This is when the race gets serious, or at least it did for me. Miles 17-20 were a gut check and when I got to mile 20, I was checked out. I had a blister, my IT band was screaming at me, my blood sugar was dropping, my hips were sore and all the Body-Glide I had used at the beginning of the race had either washed off from sweat and rain or been rubbed off by shear pounding. Let’s just say I was hurting.
That’s when my wife, showed up! She had a banana some granola bars and she walked with me for about 10 minutes. If it hadn’t been for her I don’t know how much longer I could go.
After I left her, it didn’t get much better, but every time I felt like I was done, there was someone thanking me for raising money for Alzheimers, someone with an orange wedge (reminding me of AYSO soccer), some pretzels or a sign that said, “Hey Stranger, You’re Awesome!”
It’s like that in life sometimes, when you feel like you can’t go on and you’re ready to quit there is one person or thing that gives you just enough energy to get to the next thing, they support you just enough until you can reach a point where you can go on yourself.
For me that point was mile 23. At mile 23, I said to myself, “it’s only a 5K”. 5K=3.1 Miles. Now I know I needed to run 3.2 miles but after 23 miles, 0.1 isn’t a big deal. Every time I wanted to stop I said, “5K, 5K, 5K”. At one point, my IT band hurt so much I wanted to cry and as I was walking a woman, probably in her sixties, tapped me on the shoulder and said, “Your shirt made me cry.” Which is weird but it gave me a little oomph that I needed to keep going. Then at about half way between mile 24 and 25 you turn on to Naito Parkway, which is a wide road that runs down the Columbia river, and the noise begins, the number of spectators, the bands, energy increases and I was able to push on to the finish.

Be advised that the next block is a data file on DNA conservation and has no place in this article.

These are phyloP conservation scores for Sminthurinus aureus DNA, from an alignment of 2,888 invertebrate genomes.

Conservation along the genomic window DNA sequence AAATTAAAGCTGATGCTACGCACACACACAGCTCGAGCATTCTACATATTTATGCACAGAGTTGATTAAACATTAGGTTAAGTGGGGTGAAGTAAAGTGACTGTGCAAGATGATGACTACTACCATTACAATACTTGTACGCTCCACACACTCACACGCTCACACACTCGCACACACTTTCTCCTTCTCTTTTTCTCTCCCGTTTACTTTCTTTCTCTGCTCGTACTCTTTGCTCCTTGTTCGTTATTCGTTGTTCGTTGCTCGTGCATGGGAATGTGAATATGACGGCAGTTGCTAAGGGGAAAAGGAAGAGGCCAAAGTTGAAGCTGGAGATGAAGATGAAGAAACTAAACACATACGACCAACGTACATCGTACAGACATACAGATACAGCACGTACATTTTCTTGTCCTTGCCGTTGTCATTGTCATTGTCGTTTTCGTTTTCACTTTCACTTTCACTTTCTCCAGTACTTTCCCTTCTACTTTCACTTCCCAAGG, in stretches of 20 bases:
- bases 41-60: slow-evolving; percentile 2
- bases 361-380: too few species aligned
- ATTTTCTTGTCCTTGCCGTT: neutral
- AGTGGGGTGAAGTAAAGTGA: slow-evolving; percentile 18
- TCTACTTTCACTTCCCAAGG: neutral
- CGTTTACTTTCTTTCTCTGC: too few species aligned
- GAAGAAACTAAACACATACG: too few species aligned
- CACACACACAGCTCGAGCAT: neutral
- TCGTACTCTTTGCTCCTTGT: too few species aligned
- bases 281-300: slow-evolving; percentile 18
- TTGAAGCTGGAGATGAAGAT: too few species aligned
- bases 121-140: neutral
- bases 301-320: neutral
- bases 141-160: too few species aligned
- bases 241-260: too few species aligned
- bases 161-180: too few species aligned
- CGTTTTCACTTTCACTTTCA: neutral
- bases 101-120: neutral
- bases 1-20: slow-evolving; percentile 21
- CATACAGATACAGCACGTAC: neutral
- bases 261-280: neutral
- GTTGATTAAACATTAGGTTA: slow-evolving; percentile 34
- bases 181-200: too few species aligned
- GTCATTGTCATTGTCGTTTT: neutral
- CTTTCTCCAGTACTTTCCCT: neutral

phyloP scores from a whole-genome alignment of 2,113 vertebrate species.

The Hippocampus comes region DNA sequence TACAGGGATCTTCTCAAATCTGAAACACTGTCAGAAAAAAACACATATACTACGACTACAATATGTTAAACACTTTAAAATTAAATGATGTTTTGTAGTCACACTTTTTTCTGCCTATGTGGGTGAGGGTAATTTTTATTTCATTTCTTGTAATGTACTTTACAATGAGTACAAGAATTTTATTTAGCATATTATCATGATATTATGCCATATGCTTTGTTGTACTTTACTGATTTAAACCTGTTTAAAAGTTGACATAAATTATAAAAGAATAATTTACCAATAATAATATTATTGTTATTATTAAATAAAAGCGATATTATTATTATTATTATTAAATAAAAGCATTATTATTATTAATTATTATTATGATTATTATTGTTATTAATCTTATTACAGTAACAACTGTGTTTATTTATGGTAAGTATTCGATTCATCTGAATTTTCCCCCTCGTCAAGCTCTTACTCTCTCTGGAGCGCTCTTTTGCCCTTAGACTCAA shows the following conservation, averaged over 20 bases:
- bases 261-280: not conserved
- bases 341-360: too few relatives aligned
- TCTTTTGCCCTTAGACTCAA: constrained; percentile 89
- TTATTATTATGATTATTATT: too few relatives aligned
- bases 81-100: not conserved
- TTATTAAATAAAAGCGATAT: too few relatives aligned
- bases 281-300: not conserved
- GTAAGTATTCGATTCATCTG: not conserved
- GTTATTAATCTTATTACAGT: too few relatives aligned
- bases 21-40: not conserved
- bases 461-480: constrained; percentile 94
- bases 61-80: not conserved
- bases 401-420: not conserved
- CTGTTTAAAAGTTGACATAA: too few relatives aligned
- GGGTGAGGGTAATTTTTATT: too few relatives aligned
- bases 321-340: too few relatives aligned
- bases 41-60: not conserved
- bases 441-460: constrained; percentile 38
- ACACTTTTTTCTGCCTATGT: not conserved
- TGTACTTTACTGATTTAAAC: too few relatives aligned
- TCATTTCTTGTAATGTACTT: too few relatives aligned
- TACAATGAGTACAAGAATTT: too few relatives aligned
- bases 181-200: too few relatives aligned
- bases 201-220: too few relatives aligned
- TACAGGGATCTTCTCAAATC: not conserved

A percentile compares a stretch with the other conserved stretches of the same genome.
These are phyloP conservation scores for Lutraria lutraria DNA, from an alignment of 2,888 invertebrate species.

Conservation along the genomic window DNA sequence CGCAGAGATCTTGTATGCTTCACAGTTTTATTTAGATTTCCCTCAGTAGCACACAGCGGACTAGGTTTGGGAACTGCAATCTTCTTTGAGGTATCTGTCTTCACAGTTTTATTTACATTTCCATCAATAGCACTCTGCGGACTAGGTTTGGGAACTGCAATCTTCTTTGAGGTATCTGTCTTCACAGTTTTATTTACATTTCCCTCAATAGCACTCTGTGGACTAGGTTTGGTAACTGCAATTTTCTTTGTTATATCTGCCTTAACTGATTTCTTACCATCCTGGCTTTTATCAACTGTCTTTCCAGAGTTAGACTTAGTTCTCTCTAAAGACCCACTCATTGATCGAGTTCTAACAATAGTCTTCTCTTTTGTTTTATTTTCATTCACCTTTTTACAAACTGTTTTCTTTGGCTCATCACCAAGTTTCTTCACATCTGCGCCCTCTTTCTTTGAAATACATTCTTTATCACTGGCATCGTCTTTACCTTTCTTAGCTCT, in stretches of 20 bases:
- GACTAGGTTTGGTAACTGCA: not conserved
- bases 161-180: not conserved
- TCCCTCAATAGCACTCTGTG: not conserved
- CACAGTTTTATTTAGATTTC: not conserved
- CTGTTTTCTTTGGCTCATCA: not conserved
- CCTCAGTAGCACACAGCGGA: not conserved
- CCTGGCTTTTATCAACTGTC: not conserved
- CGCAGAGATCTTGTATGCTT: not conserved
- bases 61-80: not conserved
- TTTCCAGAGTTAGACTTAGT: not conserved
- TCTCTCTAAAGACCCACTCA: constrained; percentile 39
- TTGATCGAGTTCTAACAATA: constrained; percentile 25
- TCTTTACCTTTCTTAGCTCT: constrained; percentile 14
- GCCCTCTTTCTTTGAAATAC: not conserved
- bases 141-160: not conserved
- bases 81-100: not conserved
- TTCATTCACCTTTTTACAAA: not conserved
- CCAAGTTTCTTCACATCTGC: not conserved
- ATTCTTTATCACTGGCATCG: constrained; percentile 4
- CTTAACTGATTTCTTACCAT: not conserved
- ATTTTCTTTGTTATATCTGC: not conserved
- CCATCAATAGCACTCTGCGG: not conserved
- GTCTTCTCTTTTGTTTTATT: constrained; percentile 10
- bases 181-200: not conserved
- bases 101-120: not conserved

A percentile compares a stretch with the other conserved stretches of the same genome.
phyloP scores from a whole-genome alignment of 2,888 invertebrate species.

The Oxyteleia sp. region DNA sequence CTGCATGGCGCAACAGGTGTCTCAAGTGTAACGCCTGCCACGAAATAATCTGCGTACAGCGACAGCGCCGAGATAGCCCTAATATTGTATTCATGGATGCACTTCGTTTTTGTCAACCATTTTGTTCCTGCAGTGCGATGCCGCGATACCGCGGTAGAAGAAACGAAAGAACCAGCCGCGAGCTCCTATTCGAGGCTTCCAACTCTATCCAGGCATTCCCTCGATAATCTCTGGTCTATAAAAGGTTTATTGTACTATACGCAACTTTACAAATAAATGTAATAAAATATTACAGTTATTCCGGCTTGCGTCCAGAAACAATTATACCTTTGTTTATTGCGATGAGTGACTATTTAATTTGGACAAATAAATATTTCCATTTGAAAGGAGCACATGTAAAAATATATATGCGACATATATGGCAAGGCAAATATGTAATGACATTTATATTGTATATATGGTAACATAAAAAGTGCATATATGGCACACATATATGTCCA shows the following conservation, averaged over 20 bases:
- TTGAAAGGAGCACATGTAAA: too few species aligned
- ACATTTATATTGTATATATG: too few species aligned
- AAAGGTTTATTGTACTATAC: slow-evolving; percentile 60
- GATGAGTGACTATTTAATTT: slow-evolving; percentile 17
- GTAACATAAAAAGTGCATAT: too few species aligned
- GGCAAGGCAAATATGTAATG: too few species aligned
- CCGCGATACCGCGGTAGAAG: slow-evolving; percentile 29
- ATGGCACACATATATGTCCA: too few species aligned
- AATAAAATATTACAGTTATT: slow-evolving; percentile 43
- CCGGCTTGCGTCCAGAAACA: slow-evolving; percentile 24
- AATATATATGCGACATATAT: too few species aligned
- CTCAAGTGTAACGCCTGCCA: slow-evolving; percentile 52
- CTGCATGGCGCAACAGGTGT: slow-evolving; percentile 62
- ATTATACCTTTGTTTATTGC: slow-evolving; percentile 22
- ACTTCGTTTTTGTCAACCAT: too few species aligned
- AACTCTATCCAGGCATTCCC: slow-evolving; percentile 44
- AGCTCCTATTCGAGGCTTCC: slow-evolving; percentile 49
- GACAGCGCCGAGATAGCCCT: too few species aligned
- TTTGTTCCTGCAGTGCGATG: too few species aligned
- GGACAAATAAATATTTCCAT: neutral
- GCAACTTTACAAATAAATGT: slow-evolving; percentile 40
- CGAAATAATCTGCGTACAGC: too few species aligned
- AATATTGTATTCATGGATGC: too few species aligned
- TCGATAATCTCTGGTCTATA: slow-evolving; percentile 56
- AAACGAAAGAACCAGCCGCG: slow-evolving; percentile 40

All along that road I heard people cheering “Go Greg Go”, “You can do it!”, “Almost there!” and it gave me energy. I saw a man up ahead of me, who had passed me at about mile 23, and I decided I was going to beat him. I caught him at mile 26 and then passed two more women before the finish. I sprinted, with everything I had left, to the finish as they announced, “Greg Bolt from Redmond, Oregon!”
I crossed the finish line and was greeted with a space blanket, and a woman in a tuxedo, who placed a medal around my neck and said, “Congratulations!” I was handed a rose, someone took my picture, I went around the corner and there was a smorgasbord of food, then I got my t-shirt, then I saw my wife and I lost it. I sobbed while she held me and I realized that I had run the race, I had done what I had set out to do and I had finished.
For me, the exhibition of the Kingdom of Heaven to the world is living in support of others and allowing others to support you. Let us be the person at mile 1 saying I believe in you as in the case of baptism, let us be the one at mile 13 saying, you can do this, let us be the one when it’s dark and lonely ready with an orange wedge or some pretzels. Let us be the one at mile 23 saying Hey Stranger, You’re Awesome! And let us be that woman in a tuxedo meeting people at the finish saying, Congratulations and let us fall into the arms of God realizing that we have finished the race.
It might not be as fast as we wanted, it might not be as pretty as we wanted but none of that matters. It doesn’t matter because it’s not that you win the race it’s that you run it.
So remember as you run your race there are people around you saying, “Hey Stranger, You’re Awesome!” Let us be those runners, and let us hold those signs.
May it be so!